Death Watch

The days lengthen.

The walk through Lent deepens.

Does it not seem sometimes as though this will never end?

Not like that other purple season. The days of Advent are filled with being busy and frantic; dashing around, making preparations, thinking secretly that a couple of extra days before Christmas would be no bad thing. It is no coincidence that the months of pregnancy are filled with being busy and frantic; dashing around, making preparations, and realizing in the last few weeks before the due date that the relationship between hours in the day and length of a to-do list are perhaps not as elastic as one might fantasize.

They are purple seasons, but that does not make them the same thing.

They are opposites. Bookends. The bookends that mark the beginning and the end of life.

The days of Lent are a bit barren. It’s a grim time, a difficult time, a time when our vulnerabilities are stripped bare and we have what seems like an uncomfortably long time to meditate and regret and wish that we might have done things differently. Perhaps we feel a bit guilty, as the season stretches on with what seems like no end in sight, for sneaking a look at our watches. Is it not Holy Week yet?

And when Holy Week comes, I will sit for hours on a cold tile floor keeping watch over a garden. The things I feel on that night are a microcosm of all the meditations and regrets and wishes that Lent stirs up in me. But, still, I will sneak a look at my watch. Isn’t it midnight yet?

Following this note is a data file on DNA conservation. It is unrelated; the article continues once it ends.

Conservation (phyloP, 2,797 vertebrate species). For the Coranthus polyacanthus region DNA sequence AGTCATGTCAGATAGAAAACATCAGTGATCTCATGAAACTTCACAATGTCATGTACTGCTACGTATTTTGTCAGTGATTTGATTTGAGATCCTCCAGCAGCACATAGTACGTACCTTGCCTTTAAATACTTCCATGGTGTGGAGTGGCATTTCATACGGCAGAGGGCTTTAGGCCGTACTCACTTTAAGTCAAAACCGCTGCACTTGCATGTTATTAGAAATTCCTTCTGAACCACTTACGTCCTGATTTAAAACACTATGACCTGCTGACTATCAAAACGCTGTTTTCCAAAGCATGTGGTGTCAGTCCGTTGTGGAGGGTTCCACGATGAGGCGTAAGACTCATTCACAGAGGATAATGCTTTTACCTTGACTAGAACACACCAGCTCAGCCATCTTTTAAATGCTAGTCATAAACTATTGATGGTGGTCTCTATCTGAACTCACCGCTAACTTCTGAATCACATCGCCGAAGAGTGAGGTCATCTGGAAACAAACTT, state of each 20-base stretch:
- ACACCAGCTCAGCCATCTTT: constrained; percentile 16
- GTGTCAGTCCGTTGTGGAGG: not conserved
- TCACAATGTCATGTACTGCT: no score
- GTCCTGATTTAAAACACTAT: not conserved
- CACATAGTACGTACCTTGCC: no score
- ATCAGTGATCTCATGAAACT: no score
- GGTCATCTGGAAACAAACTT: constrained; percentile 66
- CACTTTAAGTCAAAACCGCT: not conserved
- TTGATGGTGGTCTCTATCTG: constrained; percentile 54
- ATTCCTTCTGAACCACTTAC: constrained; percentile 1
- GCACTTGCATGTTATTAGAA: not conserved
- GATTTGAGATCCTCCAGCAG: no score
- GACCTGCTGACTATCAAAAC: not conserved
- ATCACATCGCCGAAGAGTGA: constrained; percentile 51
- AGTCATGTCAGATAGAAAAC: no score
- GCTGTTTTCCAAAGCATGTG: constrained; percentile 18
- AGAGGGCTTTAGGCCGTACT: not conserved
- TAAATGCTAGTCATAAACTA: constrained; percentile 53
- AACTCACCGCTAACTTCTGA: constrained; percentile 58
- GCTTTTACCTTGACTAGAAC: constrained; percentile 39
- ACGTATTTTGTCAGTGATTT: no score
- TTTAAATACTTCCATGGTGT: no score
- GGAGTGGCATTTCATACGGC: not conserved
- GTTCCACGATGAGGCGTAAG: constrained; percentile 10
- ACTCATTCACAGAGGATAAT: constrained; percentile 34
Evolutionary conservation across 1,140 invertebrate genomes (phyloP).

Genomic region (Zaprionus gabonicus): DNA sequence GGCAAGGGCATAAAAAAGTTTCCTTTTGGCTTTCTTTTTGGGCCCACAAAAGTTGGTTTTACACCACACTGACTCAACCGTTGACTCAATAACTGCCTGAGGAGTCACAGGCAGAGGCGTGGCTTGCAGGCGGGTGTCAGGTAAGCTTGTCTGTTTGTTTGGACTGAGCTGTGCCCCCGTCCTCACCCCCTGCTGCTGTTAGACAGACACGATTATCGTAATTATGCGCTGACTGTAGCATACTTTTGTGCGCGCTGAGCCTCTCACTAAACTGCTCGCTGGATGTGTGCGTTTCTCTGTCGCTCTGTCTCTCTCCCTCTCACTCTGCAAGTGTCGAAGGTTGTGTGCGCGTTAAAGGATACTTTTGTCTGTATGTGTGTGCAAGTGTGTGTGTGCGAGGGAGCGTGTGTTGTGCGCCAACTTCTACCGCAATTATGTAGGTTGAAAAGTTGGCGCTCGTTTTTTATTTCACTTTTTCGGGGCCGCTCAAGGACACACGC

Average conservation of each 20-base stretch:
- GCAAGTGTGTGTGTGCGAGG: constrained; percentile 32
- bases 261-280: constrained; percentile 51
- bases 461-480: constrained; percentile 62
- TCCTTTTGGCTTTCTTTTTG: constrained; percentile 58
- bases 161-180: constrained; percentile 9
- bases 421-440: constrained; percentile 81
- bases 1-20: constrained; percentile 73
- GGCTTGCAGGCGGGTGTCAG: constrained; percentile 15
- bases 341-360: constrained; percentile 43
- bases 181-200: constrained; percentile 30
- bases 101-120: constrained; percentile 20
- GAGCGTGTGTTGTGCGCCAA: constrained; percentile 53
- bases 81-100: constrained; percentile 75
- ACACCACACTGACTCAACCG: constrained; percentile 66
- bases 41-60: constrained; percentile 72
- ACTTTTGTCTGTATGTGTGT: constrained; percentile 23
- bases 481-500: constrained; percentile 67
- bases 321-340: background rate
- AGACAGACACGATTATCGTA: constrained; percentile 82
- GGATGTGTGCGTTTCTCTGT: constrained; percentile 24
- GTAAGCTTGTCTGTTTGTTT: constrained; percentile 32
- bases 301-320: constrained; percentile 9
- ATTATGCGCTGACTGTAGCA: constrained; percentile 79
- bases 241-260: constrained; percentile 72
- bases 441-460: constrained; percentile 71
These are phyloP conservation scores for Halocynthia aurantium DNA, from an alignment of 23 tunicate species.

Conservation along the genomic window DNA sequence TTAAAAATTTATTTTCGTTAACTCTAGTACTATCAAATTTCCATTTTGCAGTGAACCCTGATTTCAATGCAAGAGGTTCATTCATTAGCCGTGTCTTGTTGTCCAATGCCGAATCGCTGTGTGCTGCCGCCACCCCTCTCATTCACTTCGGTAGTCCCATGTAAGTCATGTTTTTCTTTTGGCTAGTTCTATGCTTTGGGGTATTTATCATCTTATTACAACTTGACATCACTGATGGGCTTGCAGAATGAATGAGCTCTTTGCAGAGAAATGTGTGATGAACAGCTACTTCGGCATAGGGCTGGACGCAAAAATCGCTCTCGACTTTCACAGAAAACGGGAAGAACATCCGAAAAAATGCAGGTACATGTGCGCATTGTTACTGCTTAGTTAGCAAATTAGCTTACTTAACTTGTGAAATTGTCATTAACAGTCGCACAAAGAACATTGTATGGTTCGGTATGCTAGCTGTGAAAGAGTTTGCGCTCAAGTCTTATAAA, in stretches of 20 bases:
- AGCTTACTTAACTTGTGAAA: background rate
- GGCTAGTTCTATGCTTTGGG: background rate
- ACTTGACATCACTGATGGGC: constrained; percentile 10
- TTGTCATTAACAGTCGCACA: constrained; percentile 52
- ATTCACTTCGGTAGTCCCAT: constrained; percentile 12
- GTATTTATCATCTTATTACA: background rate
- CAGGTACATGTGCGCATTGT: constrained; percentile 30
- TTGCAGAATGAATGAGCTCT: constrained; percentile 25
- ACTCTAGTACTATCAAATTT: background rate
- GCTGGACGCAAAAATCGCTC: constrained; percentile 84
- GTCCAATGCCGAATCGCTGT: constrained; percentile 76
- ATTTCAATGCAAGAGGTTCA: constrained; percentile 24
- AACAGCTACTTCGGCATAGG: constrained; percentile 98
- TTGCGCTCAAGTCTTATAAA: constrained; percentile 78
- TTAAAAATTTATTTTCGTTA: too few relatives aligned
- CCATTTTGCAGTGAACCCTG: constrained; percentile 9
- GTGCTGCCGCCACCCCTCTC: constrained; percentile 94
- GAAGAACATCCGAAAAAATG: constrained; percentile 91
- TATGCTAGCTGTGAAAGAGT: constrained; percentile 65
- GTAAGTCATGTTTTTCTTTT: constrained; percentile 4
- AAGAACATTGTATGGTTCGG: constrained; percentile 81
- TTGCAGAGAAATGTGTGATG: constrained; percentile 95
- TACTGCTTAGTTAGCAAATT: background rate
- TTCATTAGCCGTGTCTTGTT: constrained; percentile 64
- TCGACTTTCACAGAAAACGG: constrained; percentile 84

No wonder He almost lost his nerve.

If they’re going to come, can’t they just get on with it?

 It feels interminable because we sit by a death bed. We wait for the end, knowing that, when it comes, the one who we love and by whom we have been loved will die. We wait for the awfulest of Fridays. And it is awful because we know that we will never be able to do anything to stop it.

In my professional life, I see more death than most people. In my personal life, I’m no stranger to it. I’ve seen deaths that have come quickly and unexpectedly, but more often what I’ve seen is the kind of death that has come after days or weeks. The deaths that are anticipated if not really expected. And for people who are waiting for death and the people who wait with them, it is grim and it feels oppressive and the days are too long but not long enough and there is far far too much time to think about the things that we might have done differently.

This is Lent.

We are there with Him in a desert, grim in its emptiness and oppressive in its vastness, knowing and yet refusing to know what waits for us when we leave.

There is no end in sight.

But even as we sneak glimpses of the slow-moving second hand, what we really want is for the end never to come.

Stay by His side. Keep watch. Keep alert. Keep loving Him.

The end is where we start from.

 

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